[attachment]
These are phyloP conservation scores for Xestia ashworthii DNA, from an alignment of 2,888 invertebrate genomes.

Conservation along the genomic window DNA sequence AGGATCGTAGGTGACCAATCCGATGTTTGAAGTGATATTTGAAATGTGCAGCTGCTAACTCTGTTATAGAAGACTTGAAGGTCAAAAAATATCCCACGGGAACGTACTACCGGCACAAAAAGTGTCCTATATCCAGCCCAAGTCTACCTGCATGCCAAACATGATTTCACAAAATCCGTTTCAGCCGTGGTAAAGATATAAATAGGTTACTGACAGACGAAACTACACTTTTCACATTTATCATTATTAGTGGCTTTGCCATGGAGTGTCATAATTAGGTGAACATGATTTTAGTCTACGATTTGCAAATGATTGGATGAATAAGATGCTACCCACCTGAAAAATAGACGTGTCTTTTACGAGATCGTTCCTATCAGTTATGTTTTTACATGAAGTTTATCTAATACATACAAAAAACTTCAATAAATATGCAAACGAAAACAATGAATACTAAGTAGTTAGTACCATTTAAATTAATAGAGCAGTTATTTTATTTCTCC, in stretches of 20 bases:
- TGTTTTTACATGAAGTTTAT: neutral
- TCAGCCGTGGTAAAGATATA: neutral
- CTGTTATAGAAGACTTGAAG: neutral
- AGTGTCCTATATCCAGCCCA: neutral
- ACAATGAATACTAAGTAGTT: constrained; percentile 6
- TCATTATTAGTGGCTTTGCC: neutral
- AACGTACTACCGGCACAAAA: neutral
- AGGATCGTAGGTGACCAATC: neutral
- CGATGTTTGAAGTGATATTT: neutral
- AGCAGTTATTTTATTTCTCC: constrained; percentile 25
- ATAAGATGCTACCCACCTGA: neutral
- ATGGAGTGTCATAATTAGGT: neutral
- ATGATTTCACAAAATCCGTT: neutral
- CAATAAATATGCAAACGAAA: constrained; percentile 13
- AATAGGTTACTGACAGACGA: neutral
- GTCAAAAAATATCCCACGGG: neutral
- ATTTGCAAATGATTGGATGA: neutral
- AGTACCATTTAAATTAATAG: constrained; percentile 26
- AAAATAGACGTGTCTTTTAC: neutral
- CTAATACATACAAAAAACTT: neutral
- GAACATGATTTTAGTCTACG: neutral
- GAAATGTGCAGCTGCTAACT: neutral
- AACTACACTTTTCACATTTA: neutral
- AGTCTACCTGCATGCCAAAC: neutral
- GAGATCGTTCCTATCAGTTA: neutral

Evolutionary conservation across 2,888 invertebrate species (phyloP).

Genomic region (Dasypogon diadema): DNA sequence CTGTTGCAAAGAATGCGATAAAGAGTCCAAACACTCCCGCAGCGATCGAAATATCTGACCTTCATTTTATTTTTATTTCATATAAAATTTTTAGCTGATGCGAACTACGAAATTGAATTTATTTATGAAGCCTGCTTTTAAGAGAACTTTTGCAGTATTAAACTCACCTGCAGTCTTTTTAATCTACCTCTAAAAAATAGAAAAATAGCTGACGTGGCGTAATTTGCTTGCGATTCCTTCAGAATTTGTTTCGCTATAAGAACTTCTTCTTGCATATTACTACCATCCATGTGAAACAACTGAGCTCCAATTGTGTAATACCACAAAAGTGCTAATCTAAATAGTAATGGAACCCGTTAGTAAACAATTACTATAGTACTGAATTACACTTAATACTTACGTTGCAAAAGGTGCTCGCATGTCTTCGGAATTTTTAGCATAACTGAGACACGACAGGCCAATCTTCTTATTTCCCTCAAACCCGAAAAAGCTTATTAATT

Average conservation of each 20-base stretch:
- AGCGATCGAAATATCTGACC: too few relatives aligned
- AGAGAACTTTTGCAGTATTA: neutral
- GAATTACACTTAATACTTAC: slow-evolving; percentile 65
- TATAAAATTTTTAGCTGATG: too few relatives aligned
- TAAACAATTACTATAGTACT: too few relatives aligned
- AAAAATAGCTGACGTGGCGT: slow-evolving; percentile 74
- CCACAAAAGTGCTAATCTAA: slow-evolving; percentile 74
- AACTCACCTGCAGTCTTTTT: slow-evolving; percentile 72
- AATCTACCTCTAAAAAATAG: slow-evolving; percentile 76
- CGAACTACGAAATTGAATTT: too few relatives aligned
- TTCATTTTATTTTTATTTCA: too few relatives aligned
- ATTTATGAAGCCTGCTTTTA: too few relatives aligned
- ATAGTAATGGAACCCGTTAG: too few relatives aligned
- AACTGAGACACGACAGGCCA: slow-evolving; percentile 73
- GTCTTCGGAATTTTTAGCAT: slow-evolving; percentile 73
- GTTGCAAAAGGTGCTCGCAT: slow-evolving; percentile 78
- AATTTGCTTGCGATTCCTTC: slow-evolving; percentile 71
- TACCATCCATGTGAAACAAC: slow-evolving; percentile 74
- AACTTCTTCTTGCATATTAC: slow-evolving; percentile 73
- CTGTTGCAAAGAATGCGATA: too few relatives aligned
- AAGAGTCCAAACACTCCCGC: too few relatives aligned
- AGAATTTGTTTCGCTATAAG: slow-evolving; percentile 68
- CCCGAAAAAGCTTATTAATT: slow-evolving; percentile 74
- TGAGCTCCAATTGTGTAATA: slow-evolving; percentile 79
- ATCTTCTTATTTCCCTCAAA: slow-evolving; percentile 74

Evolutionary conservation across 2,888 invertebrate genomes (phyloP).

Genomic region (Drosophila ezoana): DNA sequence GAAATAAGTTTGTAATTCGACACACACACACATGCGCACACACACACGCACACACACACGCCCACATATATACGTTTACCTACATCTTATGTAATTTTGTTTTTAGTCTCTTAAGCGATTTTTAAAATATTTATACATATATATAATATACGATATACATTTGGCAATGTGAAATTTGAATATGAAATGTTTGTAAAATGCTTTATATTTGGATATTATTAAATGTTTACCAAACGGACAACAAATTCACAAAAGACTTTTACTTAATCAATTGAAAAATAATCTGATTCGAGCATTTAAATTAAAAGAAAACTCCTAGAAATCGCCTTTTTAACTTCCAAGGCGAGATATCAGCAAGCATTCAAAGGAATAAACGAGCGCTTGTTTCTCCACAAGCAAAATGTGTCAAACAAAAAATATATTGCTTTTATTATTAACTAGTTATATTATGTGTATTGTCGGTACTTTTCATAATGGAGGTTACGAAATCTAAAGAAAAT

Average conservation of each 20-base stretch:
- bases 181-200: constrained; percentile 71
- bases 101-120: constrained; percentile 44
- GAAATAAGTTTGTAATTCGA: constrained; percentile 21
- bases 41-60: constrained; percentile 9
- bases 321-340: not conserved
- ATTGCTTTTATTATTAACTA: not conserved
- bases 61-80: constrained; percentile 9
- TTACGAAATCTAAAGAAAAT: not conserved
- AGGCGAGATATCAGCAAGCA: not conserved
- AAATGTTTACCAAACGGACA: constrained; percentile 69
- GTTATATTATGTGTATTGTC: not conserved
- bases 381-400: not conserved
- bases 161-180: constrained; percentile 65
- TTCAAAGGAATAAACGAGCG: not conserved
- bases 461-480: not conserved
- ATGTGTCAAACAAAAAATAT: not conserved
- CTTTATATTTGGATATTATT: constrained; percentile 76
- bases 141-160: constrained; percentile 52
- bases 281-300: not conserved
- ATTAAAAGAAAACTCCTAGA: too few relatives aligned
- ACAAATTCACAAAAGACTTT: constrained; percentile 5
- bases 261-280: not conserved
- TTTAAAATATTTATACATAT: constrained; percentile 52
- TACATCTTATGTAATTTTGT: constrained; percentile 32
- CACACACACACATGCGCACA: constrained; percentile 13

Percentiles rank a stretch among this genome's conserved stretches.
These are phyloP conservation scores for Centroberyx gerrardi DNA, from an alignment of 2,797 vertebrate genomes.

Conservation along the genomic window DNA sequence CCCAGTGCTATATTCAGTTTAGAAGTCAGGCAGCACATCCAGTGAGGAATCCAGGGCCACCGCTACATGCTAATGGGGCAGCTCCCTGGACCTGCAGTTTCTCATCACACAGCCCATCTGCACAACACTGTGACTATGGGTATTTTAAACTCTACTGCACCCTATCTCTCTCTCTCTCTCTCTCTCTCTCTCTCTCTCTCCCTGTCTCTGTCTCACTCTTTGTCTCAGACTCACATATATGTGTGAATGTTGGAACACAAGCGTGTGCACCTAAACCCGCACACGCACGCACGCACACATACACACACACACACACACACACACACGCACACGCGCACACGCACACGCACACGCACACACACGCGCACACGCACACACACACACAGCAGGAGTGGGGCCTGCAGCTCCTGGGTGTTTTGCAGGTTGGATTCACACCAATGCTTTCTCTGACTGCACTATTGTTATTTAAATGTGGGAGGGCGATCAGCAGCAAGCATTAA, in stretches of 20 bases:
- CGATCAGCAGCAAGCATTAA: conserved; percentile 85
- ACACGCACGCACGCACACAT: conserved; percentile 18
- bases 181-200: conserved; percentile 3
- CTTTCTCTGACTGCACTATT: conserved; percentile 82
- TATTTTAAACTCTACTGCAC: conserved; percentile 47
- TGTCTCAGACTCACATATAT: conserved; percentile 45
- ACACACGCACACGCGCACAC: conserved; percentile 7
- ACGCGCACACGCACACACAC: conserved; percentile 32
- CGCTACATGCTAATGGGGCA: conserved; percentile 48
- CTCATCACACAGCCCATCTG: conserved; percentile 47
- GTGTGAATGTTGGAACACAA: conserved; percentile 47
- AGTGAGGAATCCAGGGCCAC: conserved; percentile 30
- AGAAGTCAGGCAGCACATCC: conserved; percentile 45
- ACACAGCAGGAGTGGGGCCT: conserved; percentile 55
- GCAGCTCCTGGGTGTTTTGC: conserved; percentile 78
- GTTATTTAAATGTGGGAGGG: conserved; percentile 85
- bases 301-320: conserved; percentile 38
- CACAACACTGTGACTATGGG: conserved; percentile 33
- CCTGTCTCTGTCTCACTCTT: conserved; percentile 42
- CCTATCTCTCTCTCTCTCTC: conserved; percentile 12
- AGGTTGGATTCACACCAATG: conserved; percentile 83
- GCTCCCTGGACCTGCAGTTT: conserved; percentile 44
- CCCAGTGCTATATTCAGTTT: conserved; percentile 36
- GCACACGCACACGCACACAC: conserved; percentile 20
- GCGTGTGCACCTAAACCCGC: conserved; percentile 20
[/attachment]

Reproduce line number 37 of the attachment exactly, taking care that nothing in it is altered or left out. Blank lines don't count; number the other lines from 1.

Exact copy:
- CCACAAAAGTGCTAATCTAA: slow-evolving; percentile 74